Tag Archives: water quality monitoring

Volunteers in the Water

IMG_1584(Photo by Robert Barossi)

by Robert Barossi

Bodies of water all over the world are in need of regular monitoring to ensure the health of the natural ecosystem as well as the humans who live in the local watershed. In countless places, it’s environmental volunteers who do the monitoring. This story, out of Delaware, features a volunteer team who are a prime example of the kind of work these citizen scientists are doing. They offer a great example of not just the kind of work, but how it benefits both them and the organizations they volunteer for. Check out this link for more info on the University of Delaware’s Citizen Monitoring Program and all of the work being done by their dedicated volunteers.

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Volunteers Monitor Great Lakes Streams

Underwater Leaves

(Photo by Robert Barossi)

by Robert Barossi

Wow, it’s been a long time since I posted a story on here. After such a too-long hiatus (mostly due to moving and some health issues), I’m hoping to be back on here regularly, posting at least a few times every week. So, without further ado…

The Great Lakes have been in the news a lot lately, for a number of environmental reasons, from algae blooms to invasive species. This story out of Michigan focuses on how volunteers are an enormous part of the effort to monitor the streams which connect to the larger lakes. While the article puts some emphasis on the Michigan Clean Water Corps, it includes a number of other interesting  and important aspects of stream monitoring in the area. One is that the volunteers are often monitoring populations of insects and small aquatic species, rather than chemicals. It’s an interesting switch from other monitoring practices that focus on testing for things like phosphorus or dissolved oxygen (in a sense, a way to test the water’s quality and collect data which focuses on biology rather than chemistry). Also important is the fact, as the article mentions, that volunteers are doing these kinds of monitoring tests across a number of states (five are mentioned) and for many different organizations, from nonprofits to government agencies. It’s more evidence of how a task as big and daunting as monitoring the waterways connected to the Great Lakes takes many people working in many places, and most of them are volunteers.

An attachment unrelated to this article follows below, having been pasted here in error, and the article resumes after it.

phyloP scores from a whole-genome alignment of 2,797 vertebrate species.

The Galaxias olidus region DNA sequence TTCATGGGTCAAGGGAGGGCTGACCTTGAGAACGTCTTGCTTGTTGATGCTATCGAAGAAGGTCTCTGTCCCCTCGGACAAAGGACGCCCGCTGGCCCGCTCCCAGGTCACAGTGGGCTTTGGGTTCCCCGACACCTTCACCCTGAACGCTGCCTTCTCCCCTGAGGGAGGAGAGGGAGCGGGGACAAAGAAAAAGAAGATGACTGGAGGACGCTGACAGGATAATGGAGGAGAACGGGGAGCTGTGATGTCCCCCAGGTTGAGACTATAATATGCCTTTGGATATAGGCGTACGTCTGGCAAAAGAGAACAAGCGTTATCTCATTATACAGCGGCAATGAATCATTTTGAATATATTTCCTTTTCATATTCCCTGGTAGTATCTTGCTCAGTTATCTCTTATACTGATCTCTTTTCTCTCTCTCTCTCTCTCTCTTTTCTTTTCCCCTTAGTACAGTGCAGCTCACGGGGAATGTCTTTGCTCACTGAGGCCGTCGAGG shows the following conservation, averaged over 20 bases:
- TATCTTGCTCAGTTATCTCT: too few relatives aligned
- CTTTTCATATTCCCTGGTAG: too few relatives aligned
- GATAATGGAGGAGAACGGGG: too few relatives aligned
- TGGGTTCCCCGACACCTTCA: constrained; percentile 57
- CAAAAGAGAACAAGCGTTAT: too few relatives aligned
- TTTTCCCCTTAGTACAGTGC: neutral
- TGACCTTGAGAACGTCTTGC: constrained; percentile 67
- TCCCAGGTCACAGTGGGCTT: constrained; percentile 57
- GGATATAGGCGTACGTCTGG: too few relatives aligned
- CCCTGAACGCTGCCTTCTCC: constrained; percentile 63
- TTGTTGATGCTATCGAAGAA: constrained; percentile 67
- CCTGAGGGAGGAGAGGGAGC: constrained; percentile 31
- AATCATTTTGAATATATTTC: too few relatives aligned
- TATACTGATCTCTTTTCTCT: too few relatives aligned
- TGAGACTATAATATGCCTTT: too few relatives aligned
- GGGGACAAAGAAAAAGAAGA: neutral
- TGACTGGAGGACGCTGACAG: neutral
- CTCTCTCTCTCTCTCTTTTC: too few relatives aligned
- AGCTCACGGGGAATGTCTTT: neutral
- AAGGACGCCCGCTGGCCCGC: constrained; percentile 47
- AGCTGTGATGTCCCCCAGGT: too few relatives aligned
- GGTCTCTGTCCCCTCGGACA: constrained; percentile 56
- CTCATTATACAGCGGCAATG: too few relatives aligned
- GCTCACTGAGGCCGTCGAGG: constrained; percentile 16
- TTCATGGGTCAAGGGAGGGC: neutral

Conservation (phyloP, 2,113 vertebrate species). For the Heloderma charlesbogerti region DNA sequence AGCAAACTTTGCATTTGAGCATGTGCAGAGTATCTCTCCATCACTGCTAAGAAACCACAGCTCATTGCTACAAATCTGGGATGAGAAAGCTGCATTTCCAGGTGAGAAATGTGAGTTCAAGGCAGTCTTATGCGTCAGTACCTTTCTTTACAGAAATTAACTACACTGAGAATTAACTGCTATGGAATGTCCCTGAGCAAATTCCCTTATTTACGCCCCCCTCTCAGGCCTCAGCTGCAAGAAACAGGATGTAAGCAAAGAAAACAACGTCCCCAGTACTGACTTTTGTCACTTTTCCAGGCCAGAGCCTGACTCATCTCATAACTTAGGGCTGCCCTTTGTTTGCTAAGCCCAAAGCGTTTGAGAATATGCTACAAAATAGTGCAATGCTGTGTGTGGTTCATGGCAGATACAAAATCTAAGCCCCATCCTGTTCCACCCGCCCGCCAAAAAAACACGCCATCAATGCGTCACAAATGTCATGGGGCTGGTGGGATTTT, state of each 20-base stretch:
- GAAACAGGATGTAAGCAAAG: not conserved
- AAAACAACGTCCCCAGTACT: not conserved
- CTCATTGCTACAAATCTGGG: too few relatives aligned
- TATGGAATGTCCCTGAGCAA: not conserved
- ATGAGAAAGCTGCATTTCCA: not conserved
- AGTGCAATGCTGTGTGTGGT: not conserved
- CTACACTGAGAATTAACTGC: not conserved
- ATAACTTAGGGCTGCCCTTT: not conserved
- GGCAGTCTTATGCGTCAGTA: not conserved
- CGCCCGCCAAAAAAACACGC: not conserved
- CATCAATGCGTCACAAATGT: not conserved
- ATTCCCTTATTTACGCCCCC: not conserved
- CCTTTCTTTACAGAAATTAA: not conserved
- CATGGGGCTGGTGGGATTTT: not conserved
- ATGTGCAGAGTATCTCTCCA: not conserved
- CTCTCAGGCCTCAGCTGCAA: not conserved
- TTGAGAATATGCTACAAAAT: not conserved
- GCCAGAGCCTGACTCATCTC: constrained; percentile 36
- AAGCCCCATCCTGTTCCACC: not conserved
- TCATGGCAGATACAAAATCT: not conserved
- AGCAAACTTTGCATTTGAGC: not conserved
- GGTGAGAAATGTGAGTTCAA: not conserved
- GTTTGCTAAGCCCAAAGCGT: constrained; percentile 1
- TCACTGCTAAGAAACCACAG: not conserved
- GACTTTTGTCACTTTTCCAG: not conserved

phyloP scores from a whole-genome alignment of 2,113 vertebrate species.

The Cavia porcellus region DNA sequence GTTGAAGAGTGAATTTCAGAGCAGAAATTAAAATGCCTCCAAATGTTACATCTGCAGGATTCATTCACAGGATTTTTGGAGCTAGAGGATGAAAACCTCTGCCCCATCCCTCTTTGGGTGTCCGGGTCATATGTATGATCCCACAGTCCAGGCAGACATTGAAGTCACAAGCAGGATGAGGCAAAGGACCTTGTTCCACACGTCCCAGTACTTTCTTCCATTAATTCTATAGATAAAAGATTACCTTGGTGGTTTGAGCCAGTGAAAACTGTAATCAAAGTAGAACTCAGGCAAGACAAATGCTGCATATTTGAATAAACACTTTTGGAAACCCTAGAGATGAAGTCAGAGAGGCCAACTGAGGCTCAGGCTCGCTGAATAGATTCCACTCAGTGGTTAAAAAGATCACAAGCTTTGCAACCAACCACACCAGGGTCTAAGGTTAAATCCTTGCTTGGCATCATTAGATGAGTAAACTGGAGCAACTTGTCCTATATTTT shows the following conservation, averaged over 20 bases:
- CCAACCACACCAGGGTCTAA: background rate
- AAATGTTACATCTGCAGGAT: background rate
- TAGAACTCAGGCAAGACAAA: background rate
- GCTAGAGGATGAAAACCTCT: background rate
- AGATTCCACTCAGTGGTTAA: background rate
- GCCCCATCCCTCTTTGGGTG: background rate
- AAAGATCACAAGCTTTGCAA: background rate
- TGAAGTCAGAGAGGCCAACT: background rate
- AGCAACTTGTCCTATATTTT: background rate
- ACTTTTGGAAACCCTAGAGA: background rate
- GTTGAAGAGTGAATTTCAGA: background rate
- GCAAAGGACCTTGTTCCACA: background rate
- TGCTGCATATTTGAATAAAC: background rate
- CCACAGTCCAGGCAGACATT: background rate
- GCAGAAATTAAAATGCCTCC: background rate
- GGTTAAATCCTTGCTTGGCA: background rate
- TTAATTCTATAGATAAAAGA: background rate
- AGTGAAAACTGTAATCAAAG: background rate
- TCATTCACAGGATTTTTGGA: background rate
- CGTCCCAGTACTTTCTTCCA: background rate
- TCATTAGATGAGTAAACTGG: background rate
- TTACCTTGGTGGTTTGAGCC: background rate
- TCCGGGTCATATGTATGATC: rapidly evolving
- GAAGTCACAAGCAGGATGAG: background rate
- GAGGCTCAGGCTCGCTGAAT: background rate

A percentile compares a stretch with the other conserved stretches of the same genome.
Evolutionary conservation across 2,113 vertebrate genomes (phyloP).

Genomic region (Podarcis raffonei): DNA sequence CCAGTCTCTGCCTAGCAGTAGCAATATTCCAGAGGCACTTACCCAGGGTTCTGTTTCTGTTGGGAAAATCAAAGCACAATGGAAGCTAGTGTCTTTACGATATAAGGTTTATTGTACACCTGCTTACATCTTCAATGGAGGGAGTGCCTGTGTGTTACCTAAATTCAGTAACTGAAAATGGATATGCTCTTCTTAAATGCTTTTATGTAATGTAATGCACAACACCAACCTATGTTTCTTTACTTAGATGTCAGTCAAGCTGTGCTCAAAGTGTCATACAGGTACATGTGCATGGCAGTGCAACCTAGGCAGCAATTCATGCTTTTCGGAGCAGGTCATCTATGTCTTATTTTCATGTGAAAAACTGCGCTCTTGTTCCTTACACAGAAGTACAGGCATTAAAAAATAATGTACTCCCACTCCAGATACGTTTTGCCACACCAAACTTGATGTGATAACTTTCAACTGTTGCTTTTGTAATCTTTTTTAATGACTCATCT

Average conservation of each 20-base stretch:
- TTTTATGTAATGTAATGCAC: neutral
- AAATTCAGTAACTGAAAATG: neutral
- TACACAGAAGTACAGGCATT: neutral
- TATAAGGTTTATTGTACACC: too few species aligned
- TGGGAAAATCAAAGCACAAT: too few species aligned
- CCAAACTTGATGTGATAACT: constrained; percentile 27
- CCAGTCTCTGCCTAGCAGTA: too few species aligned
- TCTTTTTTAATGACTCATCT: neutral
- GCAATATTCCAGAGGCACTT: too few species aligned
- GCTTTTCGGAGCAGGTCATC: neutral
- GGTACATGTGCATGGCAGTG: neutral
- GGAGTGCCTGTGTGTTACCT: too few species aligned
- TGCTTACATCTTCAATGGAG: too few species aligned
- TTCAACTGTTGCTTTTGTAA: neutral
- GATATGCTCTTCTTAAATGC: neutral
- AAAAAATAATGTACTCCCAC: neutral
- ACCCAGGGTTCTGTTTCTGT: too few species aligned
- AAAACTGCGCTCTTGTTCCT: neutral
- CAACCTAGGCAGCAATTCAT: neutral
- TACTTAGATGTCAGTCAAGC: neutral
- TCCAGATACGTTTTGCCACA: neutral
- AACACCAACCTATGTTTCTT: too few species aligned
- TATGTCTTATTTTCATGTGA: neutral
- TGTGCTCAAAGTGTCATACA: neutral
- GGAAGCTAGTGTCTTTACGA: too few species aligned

If you have enjoyed any of the stories on this blog, read more in my eBook, Being Where You Are: How Environmental Volunteers Impact Their Community and the Planet Every Day

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Monitoring Water Quality Everywhere

Winter Stream

(Photo by Robert Barossi)

by Robert Barossi

There’s no question that landscapes across the planet are filled with numerous bodies of water. Lakes, rivers, ponds, swamps, streams and everything in between. Every body of water performs a function in the ecosystem, provides something to the surrounding natural environment. And in many cases, if not most of them, the quality of the water has been greatly diminished or degraded in modern times. So, again in many if not most cases, it’s up to us to monitor the quality of the water, to make sure that the ecosystem is still healthy or can be brought back to health. The thing that caught my eye in this story out of Alabama is the quote, “Our vision is to have a citizen monitor on every stream, river, lake and coast in Alabama.” It’s a lofty and ambitious goal and one that should be applauded. Check out the websites for Alabama Water Watch and the Mobile Bay National Estuary Program to see how they are doing.